The heart and soul of all cultures is the food and Hawaiian food is a fusion of many cultures. The islands of Hawaii have been open to different cultures for hundreds of years. What do you see when you think of Hawaiian food? If you’re like me, (born and raised on the (“mainland”) I think of fresh fruits (mostly pineapple), seafood (Hawaii is, after all, in the middle of the Pacific ocean), and exotic luau dishes like steamed taro leaves and roast pig. In reality, Hawaii’s cuisine is both much more and much less than what the stereotypical image beholds.
The bananas and pineapples are abound, in addition to avocados (which grow in most backyards), passion fruit, guavas, and a host of other exotic fruits that are beyond many an imagination. Becoming acquainted with the amazing variety of fruit grown here in Hawaii takes a courageous and adventurous spirit, but one that will be rewarded with unparalleled food experiences. Hawaii is paradise; people from all over the world come to explore beautiful beaches, cities, and especially the food.
Most of the cultures from Hawaii came here from Chinese, Filipino, Japanese, Korean, and Portuguese origins. Many plants and animals were imported to the islands from these countries to start agriculture use on the islands. That is when the cultures started to start flourish in Hawaii. Every culture brought there own food and life styles. Some of the foods they brought were, Chinese charsiu chicken, Japanese style sushi, Filipino pork, chicken, fish adobo, Korean short ribs, and smoked ahi, Portuguese sausage. All these foods are still eaten today.
Before all of these cultures came to the Islands the Hawaiians had their own favorites such as, Kalua pig-a marinated pulled pork, Lau Lau-steamed fish andchicken, or pork wrapped in taro leaves, Poi-mashed taro root, Lomi salmon-cubed salmon combine with tomatoes, Maui onions, and chili pepper. Last but not least Manapua-buns that are filled with pork, purple yam, chicken, and kalua pig. All these foods are very important to the Hawaiian culture. These foods are also still being loved and eaten today. Back in 1847 king Kamehameha the third held a gigantic luau with 10,000 in he audience. In every luau the centerpiece is the imu an underground oven (a shallow pit lined with stones). A whole pig (puaa) is wrapped in ti and banana leaves and placed in the pit’s hot center. The pig and laulau (savory bundles containing side dishes) are covered with multiple layers of banana, ti, or sometimes ginger leaves, and a final coating of earth. In about four hours the coverings are removed and the luau begins. Every luau has poi, the traditional starch. In every luau poi is supposed to be eaten with the fingers.
When I first moved to Hawaii I went to a luau and experienced poi. Poi taste good to me but my parents did not like it. They said it tastes like glue. I think it’s bitter but it has its own taste. Modern day Hawaiian food is a little more different than the old Hawaiian cuisines. The locals of the islands have a favorite lovingly called Spam. Some say that it dates back to the Second World War, where provisions like Spam were necessary for troops and easy to transport. Spam was everywhere, and cheap in Hawaii at this time, with lots of left-over stock to enjoy.
Others suggest it dates back to the plantation days, as an easy alternative to meat which wasn’t always available. And others yet suggest that Spam just plain goes well with rice – another Hawaiian specialty. McDonalds offers Spam-based breakfasts, and most local restaurants have some sort of Spam delicacy on the menu. Spam musubi is my favorite Hawaiian snack for lunch. Made of spam, seaweed, rice, and other spices combined makes a delicious salty treat. Another Hawaiian snack favorite is macadamia nuts.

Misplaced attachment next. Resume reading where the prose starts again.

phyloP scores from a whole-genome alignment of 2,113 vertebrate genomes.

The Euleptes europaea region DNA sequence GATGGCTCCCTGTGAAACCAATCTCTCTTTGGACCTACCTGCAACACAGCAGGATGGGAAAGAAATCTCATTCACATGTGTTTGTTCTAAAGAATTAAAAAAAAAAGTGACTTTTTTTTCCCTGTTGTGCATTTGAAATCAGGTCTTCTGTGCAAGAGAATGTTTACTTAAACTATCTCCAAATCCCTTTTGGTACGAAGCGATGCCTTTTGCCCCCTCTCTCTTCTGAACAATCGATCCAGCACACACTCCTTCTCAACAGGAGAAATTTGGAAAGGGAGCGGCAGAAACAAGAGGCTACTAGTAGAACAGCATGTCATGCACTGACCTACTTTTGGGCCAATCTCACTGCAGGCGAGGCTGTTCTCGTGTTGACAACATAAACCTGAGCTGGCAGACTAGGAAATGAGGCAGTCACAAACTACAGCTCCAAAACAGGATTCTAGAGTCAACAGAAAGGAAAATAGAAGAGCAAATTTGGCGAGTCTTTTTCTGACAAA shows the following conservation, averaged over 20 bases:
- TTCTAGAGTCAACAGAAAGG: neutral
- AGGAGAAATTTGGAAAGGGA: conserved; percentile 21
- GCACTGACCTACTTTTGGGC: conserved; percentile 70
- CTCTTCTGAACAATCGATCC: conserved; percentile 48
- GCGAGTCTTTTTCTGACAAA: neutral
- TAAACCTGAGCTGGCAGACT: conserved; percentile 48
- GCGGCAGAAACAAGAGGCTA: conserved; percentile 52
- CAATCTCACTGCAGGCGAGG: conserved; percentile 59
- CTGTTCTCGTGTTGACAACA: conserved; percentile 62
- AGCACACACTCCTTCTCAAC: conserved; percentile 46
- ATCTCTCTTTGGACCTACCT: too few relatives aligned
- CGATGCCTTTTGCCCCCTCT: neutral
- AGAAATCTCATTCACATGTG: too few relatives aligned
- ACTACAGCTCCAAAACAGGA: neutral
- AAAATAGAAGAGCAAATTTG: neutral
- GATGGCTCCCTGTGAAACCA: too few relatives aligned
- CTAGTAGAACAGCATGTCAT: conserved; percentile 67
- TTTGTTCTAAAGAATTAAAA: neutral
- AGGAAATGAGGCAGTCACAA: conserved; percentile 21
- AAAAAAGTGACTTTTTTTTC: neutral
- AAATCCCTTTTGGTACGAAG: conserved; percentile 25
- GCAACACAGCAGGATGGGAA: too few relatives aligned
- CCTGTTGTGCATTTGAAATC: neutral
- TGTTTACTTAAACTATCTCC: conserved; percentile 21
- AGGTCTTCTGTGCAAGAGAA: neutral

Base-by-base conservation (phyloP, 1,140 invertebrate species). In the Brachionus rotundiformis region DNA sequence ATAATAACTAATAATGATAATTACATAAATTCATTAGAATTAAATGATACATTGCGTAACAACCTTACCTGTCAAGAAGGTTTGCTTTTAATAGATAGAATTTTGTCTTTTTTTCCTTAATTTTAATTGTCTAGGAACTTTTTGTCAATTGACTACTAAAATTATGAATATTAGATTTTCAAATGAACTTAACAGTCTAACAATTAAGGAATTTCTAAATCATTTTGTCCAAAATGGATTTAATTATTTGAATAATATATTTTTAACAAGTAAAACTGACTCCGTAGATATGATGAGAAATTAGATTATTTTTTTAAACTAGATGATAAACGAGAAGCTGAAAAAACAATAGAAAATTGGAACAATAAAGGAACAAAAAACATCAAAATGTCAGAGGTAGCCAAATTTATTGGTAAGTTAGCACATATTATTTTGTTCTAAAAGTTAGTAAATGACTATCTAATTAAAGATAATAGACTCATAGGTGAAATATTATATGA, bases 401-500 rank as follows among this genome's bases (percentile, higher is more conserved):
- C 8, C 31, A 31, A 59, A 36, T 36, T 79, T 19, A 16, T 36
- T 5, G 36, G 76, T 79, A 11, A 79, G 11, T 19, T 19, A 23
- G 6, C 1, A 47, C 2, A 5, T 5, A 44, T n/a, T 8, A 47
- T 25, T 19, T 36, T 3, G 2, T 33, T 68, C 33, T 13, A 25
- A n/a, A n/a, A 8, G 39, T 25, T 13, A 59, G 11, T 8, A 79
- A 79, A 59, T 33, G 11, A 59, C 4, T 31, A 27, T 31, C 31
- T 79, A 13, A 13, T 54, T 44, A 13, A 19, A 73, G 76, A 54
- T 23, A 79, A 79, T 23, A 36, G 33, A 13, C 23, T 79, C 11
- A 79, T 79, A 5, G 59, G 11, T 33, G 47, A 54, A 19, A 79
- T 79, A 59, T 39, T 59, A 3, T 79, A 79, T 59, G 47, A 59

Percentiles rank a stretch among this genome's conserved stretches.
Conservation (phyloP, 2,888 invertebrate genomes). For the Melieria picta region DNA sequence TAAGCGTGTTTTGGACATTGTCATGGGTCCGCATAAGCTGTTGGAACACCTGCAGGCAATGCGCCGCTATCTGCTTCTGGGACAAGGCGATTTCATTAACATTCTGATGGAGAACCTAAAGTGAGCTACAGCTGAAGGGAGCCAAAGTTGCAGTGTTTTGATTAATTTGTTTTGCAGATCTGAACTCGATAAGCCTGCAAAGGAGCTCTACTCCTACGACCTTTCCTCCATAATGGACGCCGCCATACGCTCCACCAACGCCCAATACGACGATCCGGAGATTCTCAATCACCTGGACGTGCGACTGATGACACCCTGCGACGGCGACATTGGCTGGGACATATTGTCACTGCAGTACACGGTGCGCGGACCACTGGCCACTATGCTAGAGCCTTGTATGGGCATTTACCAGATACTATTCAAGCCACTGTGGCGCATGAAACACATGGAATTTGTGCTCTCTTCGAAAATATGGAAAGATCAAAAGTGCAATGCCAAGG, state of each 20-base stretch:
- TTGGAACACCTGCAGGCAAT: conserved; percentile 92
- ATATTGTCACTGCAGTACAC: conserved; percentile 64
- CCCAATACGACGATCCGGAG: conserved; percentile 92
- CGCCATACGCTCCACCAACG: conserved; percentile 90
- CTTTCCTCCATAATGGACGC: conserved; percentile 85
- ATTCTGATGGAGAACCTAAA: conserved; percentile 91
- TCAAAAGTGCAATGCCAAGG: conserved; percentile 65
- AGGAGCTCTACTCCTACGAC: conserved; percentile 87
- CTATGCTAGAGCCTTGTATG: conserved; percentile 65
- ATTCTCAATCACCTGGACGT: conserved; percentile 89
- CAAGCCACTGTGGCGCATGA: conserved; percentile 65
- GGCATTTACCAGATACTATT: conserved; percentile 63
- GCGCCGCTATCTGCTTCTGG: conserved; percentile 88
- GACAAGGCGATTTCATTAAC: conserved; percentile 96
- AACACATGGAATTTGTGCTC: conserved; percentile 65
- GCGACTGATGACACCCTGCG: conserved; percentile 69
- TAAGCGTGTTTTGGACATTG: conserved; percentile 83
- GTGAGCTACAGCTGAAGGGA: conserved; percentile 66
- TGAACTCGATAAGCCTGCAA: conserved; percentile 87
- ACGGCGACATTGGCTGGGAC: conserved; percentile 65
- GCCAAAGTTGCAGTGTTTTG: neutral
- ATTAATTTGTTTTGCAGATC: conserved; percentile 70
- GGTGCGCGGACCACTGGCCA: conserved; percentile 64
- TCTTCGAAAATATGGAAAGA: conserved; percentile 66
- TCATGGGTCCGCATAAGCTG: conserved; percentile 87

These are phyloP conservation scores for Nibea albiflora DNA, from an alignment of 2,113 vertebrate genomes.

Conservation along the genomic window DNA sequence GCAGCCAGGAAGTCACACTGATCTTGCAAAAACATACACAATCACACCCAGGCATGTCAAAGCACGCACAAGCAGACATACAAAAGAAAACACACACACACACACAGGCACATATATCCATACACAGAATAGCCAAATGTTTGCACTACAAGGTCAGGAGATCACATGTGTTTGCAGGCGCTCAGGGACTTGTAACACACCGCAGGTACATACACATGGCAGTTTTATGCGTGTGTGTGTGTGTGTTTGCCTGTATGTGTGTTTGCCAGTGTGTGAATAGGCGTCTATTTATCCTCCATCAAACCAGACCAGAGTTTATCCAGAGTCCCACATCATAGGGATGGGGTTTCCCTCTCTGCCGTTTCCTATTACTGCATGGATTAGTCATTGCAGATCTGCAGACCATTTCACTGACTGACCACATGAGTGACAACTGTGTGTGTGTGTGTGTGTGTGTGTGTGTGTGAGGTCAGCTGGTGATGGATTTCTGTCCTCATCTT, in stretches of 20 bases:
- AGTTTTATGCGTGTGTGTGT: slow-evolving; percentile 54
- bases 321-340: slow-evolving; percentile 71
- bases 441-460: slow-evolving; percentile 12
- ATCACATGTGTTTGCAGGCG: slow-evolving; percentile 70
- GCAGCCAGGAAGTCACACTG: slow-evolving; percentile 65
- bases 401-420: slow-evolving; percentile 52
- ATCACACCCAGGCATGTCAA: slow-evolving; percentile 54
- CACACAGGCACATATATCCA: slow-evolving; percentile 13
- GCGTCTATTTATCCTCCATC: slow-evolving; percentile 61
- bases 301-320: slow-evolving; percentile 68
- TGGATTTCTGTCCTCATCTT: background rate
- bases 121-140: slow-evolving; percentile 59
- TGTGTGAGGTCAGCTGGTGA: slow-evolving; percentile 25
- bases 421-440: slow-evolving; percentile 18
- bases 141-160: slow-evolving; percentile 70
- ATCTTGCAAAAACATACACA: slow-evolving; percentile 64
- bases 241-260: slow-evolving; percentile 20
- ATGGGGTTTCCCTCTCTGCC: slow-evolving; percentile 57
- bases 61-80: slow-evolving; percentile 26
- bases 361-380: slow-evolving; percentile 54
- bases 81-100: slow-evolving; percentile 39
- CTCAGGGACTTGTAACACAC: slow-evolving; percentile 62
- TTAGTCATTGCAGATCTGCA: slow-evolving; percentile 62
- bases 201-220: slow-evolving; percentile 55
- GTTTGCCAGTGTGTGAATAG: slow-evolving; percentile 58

Virtually all of Hawaii’s macadamia nuts come from the Big Island of Hawaii. (Source:about. com: Hawaii/South pacific travel). My Mom says that the dark chocolate covered macadamias are “therapeutic” and has one every night after dinner. We all hope that the Hawaiian tradition of poi bowls luaus, deep culture and love of food, can carry on forever. Hawaiian food isn’t all about the salty and the meaty. Hawaii has a sweet side, introducing shave ice, shave ice is the straight forward sunny day treat. Shave ice is shaved ice topped with flavored syrup.
Many flavor variety for the shave ice but there is only one shop on the entire island that makes the one of a kind shave ice and that is Matsumoto’s. Matsumoto’s is a shop up in North Shore that serves the bomb shave ice. You could put condensed milk icing on top “snow capped”, and or ice cream on the bottom I think Shave Ice makes the perfect dessert. The ancient Hawaiians were fit. The traditional Hawaiian diet may have been “one of the best in the world”. It was a simple, high starch, high fiber, low saturated fat, low sodium and low cholesterol diet. It had 12 percent protein, 18 percent fat and 70 percent carbohydrates.
By comparison, the typical American diet today has 15 percent protein, 40 percent fat and 45 percent carbohydrates. (Source: Noted Hawaiian Scholar, Dr. George Kanahele, Pookela Hawaiian Culture Course. ) Now most modern Hawaiians don’t follow a healthy lifestyle and, as a consequence, they don’t have a long life span. Among Hawaii’s racial groups, Hawaiians have the highest rates of heart disease, cancer, stroke, diabetes, accidents and suicides. Efforts are underway to reverse this trend. Some ancient methods seem to cure a couple of these diseases but not to completely stop the disease.